_{k} and individual level errors ε_{ik}. The overall effect of the intervention versus control can be obtained using the model,
_{k} represents variation at the trial level, and testing of intervention impact is based on H_{0}: θ = 0 against a two-sided alternative.

A test of moderation of the intervention effect on slope trajectory by baseline level of depressive symptoms was conducted by testing whether the regression coefficients of the latent slope on the latent intercept were different for intervention versus control. The same approach was used to test for other moderator effects at the individual or trial level.

A primary assumption for internal validity in this approach is that variation in change over time within each cluster of follow-up time points is negligible. Since the follow-up assessments that are grouped together are relatively close in time, we are comfortable making this assumption, but recognize that we are unable to fully test for its accuracy. When we examine the estimated trajectory of time (see

When attempting to combine effects across diverse trials, an important issue for generalizability is the controlling of between-study differences in the samples. Though there was some overlap due to common prevention goals in our example, each of the intervention studies had unique inclusion/exclusion criteria leading to differences in presence or level of internalizing or externalizing symptoms at baseline. There were also major differences due to socioeconomic status, with some studies having a more disadvantaged sample than others. Race/ethnicity was another source of between-study heterogeneity, with some trials focused exclusively on participants from a particular ethnic or racial group, and other studies inclusive of participants from multiple racial/ethnic groups. A final important source of between-trial heterogeneity in the samples involved the intervention itself. Some interventions were based in treatment modalities such as Cognitive Behavioral Therapy or Interpersonal Therapy. Other interventions had strong family components with a significant amount of time invested with parents of the target adolescent.

Our first global approach to controlling for between-study differences in the sample was to include trial membership as a covariate. For our study of 19 trials, this meant including 18 dummy-coded variables as covariates on the baseline level of internalizing (intercept) and the trajectory of internalizing across time (slope). Such modeling allows for baseline differences in internalizing across trials, which clearly is supported by the data, and potential shifts in the course of symptoms in control groups by trial. The particular choice of dummy coding, i.e., which trial is used as a contrast, has no effect on the coefficient of overall intervention impact that is our primary interest. By using this approach, we acknowledge that this collection of 19 trials is not necessarily a random selection from a broader population of similar studies. Instead, we incorporate trial membership as a fixed effect within the analytic model which effectively removes variability due to differences between trials (

In the previous section we described our approach to examining an overall impact across all trials. This method is appropriate as long as there is at least one active intervention and a comparison condition in each trial. However, more can be done when there are multiple intervention arms versus a single control, or even when there are intervention arms tested against one another without a control within the same trial, as one would find in a comparative effectiveness trial. We illustrate how we would approach these issues through our specific example. In our example, each of the 19 trials included one or two active intervention arms in the trial to compare against one control condition. We were interested in characteristics of the intervention that may moderate treatment effects, such as type of intervention (CBT, IPT, family-based), recipient of the intervention (child, parent, both conjointly) and whether the trial targeted depression as an outcome. All the active arms in the trial were coded based on these characteristics; all codes were checked for accuracy by the trial principal investigators. This provided us an opportunity to assess whether intervention impact varied by type of intervention or modality.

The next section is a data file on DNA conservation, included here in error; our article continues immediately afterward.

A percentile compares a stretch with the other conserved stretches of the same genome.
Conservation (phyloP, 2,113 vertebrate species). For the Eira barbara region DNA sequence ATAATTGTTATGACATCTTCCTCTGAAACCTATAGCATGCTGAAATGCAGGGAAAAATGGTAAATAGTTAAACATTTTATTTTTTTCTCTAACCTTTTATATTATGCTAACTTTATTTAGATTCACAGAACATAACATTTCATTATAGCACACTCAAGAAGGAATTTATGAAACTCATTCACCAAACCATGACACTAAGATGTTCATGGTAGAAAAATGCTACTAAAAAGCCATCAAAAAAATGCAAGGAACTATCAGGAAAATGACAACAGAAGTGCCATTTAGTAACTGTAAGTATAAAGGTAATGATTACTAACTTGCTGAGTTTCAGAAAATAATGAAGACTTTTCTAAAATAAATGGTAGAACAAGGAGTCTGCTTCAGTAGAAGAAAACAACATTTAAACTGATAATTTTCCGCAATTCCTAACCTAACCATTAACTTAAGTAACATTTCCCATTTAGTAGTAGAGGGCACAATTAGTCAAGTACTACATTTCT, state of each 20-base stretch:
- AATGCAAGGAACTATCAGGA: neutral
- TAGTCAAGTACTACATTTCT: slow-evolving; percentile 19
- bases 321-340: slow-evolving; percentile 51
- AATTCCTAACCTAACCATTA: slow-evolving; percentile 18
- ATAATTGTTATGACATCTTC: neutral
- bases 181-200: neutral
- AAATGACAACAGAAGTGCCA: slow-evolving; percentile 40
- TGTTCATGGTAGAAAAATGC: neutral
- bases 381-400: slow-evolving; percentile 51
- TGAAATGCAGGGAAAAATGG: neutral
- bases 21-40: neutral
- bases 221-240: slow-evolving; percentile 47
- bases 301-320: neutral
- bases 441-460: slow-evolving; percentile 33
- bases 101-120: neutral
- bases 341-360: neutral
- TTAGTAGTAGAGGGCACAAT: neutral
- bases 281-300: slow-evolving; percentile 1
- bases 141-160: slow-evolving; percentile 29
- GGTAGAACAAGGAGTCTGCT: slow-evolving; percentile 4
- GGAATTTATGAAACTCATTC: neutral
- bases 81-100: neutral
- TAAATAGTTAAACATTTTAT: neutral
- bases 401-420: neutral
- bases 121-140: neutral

We attempted several types of analysis, the most general being two-level growth modeling in Mplus (i.e., three-level mixed effects modeling involving time, person, and arm of trial). Unfortunately, these analyses did not converge due to the modest number of trial arms (24) when fit with two correlated random effects for intercept and slope. As an alternate approach, we estimated within-trial intervention effects for each active arm against control using the second-order growth model with slope regressed on each trial (adjusting for intercept and individual level covariates), and extracted these adjusted empirical Bayes estimates and their standard errors into a separate dataset. There were six of the 19 trials with two active intervention arms and these were compared to the same control condition, resulting in the estimation of 24 effects comparing the active intervention versus control. In a single trial with two active arms and one control arm, the two empirical Bayes estimates are dependent and required that we account for such non-independence when analyzing arm-level covariates. For trials with two active arms we used orthogonal transformations to rotate these effect sizes as well as the covariates and then revise their respective standard errors to uncorrelated estimates while retaining the same multilevel mean and variance-covariance structure. These orthogonal transformations (Cholesky decompositions) were based on the eigenvalue-eigenvector decomposition of the level-one variance covariance matrix that preserved the total variance at level one as well as the variance across the trials. Details can be obtained from the last author.